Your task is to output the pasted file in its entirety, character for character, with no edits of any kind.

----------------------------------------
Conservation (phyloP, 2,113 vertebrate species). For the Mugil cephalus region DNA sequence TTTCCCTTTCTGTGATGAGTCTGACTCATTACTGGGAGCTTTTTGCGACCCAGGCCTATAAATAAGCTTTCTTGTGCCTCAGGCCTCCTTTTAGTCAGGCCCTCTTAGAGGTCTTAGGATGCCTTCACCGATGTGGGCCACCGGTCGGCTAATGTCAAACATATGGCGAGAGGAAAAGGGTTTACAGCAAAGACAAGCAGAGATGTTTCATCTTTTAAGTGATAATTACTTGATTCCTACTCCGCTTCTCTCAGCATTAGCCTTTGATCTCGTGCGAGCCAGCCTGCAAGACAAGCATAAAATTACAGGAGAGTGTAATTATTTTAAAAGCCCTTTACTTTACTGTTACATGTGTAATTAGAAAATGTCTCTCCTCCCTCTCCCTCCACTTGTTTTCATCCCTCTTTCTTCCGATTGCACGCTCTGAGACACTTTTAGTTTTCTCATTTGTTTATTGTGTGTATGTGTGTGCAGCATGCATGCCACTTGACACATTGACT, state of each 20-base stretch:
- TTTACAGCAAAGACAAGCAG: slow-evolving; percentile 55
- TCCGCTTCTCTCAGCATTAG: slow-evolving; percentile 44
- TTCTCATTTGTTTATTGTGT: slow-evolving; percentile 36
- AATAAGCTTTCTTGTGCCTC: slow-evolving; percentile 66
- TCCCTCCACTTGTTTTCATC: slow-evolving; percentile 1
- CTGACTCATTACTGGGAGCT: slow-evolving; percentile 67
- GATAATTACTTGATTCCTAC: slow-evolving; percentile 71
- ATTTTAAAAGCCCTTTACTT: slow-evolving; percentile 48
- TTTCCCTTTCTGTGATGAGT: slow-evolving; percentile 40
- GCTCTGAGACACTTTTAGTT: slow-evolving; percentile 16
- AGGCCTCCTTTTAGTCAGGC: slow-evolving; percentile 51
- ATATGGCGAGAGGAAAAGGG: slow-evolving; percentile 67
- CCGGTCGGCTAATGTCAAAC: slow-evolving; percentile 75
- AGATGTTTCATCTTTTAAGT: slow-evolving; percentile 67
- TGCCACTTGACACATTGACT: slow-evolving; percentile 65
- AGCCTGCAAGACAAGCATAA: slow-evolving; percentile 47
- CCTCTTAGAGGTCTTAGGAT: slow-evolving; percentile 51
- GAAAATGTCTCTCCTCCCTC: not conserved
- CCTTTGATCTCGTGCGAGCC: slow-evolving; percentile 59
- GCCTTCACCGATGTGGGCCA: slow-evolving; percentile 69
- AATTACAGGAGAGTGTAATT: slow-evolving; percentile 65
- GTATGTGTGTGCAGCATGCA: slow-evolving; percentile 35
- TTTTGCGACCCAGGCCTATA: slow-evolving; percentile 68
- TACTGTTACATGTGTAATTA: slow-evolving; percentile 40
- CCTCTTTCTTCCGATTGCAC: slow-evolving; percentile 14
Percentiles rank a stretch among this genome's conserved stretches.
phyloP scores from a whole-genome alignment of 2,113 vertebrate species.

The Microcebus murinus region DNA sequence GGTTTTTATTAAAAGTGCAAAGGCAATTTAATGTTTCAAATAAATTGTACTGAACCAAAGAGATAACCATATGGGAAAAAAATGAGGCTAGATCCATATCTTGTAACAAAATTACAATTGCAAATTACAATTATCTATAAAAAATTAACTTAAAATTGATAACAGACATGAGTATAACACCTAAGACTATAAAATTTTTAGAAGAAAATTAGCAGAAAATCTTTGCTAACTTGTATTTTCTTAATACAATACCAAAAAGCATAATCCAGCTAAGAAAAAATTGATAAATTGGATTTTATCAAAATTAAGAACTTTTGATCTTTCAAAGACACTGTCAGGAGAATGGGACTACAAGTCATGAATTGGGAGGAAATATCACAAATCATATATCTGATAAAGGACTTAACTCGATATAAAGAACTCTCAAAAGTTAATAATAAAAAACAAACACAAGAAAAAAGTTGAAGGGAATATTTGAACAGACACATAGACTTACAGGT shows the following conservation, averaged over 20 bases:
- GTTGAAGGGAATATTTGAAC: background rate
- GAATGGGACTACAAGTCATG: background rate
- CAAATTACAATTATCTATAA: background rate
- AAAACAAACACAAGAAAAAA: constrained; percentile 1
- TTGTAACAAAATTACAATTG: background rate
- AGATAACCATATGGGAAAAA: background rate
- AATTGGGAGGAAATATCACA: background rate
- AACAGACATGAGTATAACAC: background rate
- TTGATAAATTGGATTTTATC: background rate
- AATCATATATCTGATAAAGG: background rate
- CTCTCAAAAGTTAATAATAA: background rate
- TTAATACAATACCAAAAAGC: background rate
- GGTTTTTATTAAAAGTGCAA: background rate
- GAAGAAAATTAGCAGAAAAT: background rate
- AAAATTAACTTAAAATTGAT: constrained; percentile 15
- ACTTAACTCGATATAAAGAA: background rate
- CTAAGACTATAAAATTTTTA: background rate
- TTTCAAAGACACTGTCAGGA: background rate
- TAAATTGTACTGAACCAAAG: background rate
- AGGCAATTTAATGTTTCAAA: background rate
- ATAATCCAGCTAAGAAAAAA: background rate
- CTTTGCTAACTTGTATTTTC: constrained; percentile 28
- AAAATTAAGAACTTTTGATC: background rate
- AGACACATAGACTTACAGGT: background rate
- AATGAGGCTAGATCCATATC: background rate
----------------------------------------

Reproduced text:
Conservation (phyloP, 2,113 vertebrate species). For the Mugil cephalus region DNA sequence TTTCCCTTTCTGTGATGAGTCTGACTCATTACTGGGAGCTTTTTGCGACCCAGGCCTATAAATAAGCTTTCTTGTGCCTCAGGCCTCCTTTTAGTCAGGCCCTCTTAGAGGTCTTAGGATGCCTTCACCGATGTGGGCCACCGGTCGGCTAATGTCAAACATATGGCGAGAGGAAAAGGGTTTACAGCAAAGACAAGCAGAGATGTTTCATCTTTTAAGTGATAATTACTTGATTCCTACTCCGCTTCTCTCAGCATTAGCCTTTGATCTCGTGCGAGCCAGCCTGCAAGACAAGCATAAAATTACAGGAGAGTGTAATTATTTTAAAAGCCCTTTACTTTACTGTTACATGTGTAATTAGAAAATGTCTCTCCTCCCTCTCCCTCCACTTGTTTTCATCCCTCTTTCTTCCGATTGCACGCTCTGAGACACTTTTAGTTTTCTCATTTGTTTATTGTGTGTATGTGTGTGCAGCATGCATGCCACTTGACACATTGACT, state of each 20-base stretch:
- TTTACAGCAAAGACAAGCAG: slow-evolving; percentile 55
- TCCGCTTCTCTCAGCATTAG: slow-evolving; percentile 44
- TTCTCATTTGTTTATTGTGT: slow-evolving; percentile 36
- AATAAGCTTTCTTGTGCCTC: slow-evolving; percentile 66
- TCCCTCCACTTGTTTTCATC: slow-evolving; percentile 1
- CTGACTCATTACTGGGAGCT: slow-evolving; percentile 67
- GATAATTACTTGATTCCTAC: slow-evolving; percentile 71
- ATTTTAAAAGCCCTTTACTT: slow-evolving; percentile 48
- TTTCCCTTTCTGTGATGAGT: slow-evolving; percentile 40
- GCTCTGAGACACTTTTAGTT: slow-evolving; percentile 16
- AGGCCTCCTTTTAGTCAGGC: slow-evolving; percentile 51
- ATATGGCGAGAGGAAAAGGG: slow-evolving; percentile 67
- CCGGTCGGCTAATGTCAAAC: slow-evolving; percentile 75
- AGATGTTTCATCTTTTAAGT: slow-evolving; percentile 67
- TGCCACTTGACACATTGACT: slow-evolving; percentile 65
- AGCCTGCAAGACAAGCATAA: slow-evolving; percentile 47
- CCTCTTAGAGGTCTTAGGAT: slow-evolving; percentile 51
- GAAAATGTCTCTCCTCCCTC: not conserved
- CCTTTGATCTCGTGCGAGCC: slow-evolving; percentile 59
- GCCTTCACCGATGTGGGCCA: slow-evolving; percentile 69
- AATTACAGGAGAGTGTAATT: slow-evolving; percentile 65
- GTATGTGTGTGCAGCATGCA: slow-evolving; percentile 35
- TTTTGCGACCCAGGCCTATA: slow-evolving; percentile 68
- TACTGTTACATGTGTAATTA: slow-evolving; percentile 40
- CCTCTTTCTTCCGATTGCAC: slow-evolving; percentile 14
Percentiles rank a stretch among this genome's conserved stretches.
phyloP scores from a whole-genome alignment of 2,113 vertebrate species.

The Microcebus murinus region DNA sequence GGTTTTTATTAAAAGTGCAAAGGCAATTTAATGTTTCAAATAAATTGTACTGAACCAAAGAGATAACCATATGGGAAAAAAATGAGGCTAGATCCATATCTTGTAACAAAATTACAATTGCAAATTACAATTATCTATAAAAAATTAACTTAAAATTGATAACAGACATGAGTATAACACCTAAGACTATAAAATTTTTAGAAGAAAATTAGCAGAAAATCTTTGCTAACTTGTATTTTCTTAATACAATACCAAAAAGCATAATCCAGCTAAGAAAAAATTGATAAATTGGATTTTATCAAAATTAAGAACTTTTGATCTTTCAAAGACACTGTCAGGAGAATGGGACTACAAGTCATGAATTGGGAGGAAATATCACAAATCATATATCTGATAAAGGACTTAACTCGATATAAAGAACTCTCAAAAGTTAATAATAAAAAACAAACACAAGAAAAAAGTTGAAGGGAATATTTGAACAGACACATAGACTTACAGGT shows the following conservation, averaged over 20 bases:
- GTTGAAGGGAATATTTGAAC: background rate
- GAATGGGACTACAAGTCATG: background rate
- CAAATTACAATTATCTATAA: background rate
- AAAACAAACACAAGAAAAAA: constrained; percentile 1
- TTGTAACAAAATTACAATTG: background rate
- AGATAACCATATGGGAAAAA: background rate
- AATTGGGAGGAAATATCACA: background rate
- AACAGACATGAGTATAACAC: background rate
- TTGATAAATTGGATTTTATC: background rate
- AATCATATATCTGATAAAGG: background rate
- CTCTCAAAAGTTAATAATAA: background rate
- TTAATACAATACCAAAAAGC: background rate
- GGTTTTTATTAAAAGTGCAA: background rate
- GAAGAAAATTAGCAGAAAAT: background rate
- AAAATTAACTTAAAATTGAT: constrained; percentile 15
- ACTTAACTCGATATAAAGAA: background rate
- CTAAGACTATAAAATTTTTA: background rate
- TTTCAAAGACACTGTCAGGA: background rate
- TAAATTGTACTGAACCAAAG: background rate
- AGGCAATTTAATGTTTCAAA: background rate
- ATAATCCAGCTAAGAAAAAA: background rate
- CTTTGCTAACTTGTATTTTC: constrained; percentile 28
- AAAATTAAGAACTTTTGATC: background rate
- AGACACATAGACTTACAGGT: background rate
- AATGAGGCTAGATCCATATC: background rate